Anointing of the Sick
The Anointing of the Sick—formerly known as ‘last rites’—is no longer considered a sacrament only for those at the point of death. Instead, this healing sacrament is for all those who are facing major surgery, chronic illness, the weakness that comes with age, or any ailment for which they seek God’s grace and blessing. The Sacrament gives strength and support and can be administered to anyone struggling with an illness.
A communal celebration of the sacrament is celebrated twice yearly at St John, once during Advent and again during Lent. Or, you may call the parish office to schedule an appointment. Whenever possible, the sacrament should not be delayed until the person is in imminent danger of death.
Who may Receive?
In the Catholic Church, Extreme Unction or the Last Rites is the anointing at the time of death. Since the Second Vatican Council, this sacrament is now called the Anointing of the Sick and has been broadened to offer healing and comfort in times of illness that may not lead to immediate death. Speaking about a wider implementation of this sacrament, Pope Paul VI advocated for “a wider availability of the sacrament and to extend it—within reasonable limits—even beyond cases of mortal illness."
Unlike the traditional understanding of the Last Rites, the sacrament of the Anointing of the Sick is, ideally, to be administered in a communal celebration.
The Catechism of the Catholic Church states that when the sick are anointed they should be "assisted by their pastor and the whole ecclesial community, which is invited to surround the sick in a special way through their prayers and fraternal attention" (1516). "Like all the sacraments the Anointing of the Sick is a liturgical and communal celebration…It is very fitting to celebrate it within the Eucharist" (CCC 1517).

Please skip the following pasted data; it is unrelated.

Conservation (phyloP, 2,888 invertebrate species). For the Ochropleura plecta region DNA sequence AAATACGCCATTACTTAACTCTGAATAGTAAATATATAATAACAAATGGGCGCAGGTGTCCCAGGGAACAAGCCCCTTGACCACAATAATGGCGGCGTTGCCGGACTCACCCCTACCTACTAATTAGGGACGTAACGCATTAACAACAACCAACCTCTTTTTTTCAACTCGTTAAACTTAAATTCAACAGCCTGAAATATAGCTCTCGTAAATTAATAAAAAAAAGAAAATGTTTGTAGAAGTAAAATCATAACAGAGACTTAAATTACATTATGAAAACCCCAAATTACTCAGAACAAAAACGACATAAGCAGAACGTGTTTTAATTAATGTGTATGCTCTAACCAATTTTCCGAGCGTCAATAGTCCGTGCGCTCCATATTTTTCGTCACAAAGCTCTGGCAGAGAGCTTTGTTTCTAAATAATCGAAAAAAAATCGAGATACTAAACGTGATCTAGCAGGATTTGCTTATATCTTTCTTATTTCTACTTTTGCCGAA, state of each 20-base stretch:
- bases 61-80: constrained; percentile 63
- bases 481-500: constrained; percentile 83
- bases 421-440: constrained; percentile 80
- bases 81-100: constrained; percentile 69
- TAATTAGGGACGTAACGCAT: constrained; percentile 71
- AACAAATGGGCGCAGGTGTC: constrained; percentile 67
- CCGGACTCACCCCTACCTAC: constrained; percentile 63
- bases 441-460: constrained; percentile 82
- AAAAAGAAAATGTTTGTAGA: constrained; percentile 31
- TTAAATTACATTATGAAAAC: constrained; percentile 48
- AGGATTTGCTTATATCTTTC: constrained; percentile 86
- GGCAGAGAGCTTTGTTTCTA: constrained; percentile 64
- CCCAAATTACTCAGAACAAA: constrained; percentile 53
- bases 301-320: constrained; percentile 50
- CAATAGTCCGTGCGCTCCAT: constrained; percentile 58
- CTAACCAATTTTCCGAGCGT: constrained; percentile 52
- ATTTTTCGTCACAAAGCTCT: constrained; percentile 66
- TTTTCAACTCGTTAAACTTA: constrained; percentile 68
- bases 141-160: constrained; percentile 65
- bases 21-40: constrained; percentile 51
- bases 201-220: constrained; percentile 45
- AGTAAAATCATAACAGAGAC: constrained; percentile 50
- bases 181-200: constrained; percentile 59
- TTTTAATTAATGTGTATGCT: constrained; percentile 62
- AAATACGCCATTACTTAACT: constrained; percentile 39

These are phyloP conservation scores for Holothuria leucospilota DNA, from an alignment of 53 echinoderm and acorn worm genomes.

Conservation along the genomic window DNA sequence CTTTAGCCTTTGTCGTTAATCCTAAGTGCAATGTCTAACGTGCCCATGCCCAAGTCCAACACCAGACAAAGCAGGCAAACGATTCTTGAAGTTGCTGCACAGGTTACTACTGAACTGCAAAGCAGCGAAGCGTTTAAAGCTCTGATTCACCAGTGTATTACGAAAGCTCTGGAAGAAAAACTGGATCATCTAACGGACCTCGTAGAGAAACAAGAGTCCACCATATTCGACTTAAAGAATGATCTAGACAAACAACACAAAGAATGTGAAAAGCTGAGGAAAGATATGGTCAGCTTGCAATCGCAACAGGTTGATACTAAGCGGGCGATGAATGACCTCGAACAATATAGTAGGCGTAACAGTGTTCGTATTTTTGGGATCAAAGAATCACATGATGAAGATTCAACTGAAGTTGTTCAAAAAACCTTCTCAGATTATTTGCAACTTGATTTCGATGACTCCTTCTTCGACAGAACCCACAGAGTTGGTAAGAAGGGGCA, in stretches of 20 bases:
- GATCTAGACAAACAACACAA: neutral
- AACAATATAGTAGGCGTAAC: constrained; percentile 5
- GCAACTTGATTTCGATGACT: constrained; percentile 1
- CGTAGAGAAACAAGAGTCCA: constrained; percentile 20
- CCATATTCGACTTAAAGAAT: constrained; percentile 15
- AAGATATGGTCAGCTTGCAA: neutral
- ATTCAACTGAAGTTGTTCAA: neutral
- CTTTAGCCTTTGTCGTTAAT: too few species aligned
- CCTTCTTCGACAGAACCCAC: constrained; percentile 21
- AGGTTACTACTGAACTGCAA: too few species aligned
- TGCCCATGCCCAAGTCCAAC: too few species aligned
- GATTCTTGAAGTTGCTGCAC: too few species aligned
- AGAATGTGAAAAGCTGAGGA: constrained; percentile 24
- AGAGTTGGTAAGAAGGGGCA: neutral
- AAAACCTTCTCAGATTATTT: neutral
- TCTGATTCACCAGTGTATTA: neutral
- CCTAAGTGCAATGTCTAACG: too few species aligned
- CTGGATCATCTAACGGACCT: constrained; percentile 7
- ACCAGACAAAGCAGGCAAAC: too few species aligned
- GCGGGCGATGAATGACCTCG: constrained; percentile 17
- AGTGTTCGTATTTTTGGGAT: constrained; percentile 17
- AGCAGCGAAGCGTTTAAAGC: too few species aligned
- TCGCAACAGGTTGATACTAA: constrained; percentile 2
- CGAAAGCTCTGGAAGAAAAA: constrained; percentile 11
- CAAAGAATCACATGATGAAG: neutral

Does it offer a physical or a spiritual healing?
The healing that occurs in this sacrament of anointing is not necessarily physical healing. While we believe that physical healing can occur through the great power of God, the grace that is infused through this special sacrament is the reminder of the eternal presence of God in our human suffering.
When the priest blesses the oil of anointing, he asks God to "send the power of your Holy Spirit, the Consoler, into this precious oil. Make this oil a remedy for all who are anointed with it; heal them in body, in soul and in spirit, and deliver them from every affliction" (Pastoral Care of the Sick, #123).
"The celebration of the Anointing of the Sick consists essentially in the anointing of the forehead and hands of the sick person (in the Roman Rite) or of other parts of the body (in the Eastern rite), the anointing being accompanied by the liturgical prayer of the celebrant asking for the special grace of this sacrament" (CCC 1531).
What is Viaticum?
Viaticum is the last sacrament of the Christian life, and is celebrated when death is near. In this case, the sacrament of the sick encompasses a broader ceremony which includes Viaticum (last Communion—food for the homeward journey) and a blessing.
The Catechism of the Catholic Church says this about the Anointing of the Sick:
CCC 1532 The special grace of the sacrament of the Anointing of the Sick has as its effects:
– the uniting of the sick person to the passion of Christ, for his own good and that of the whole Church; the strengthening, peace, and courage to endure in a Christian manner the sufferings of illness or old age; the forgiveness of sins, if the sick person was not able to obtain it through the sacrament of Penance; the restoration of health, if it is conducive to the salvation of his soul; the preparation for passing over to eternal life.
“He summoned the Twelve and began to send them out two by two…They anointed with oil many who were sick and cured them. (Mark 6:7, 13)”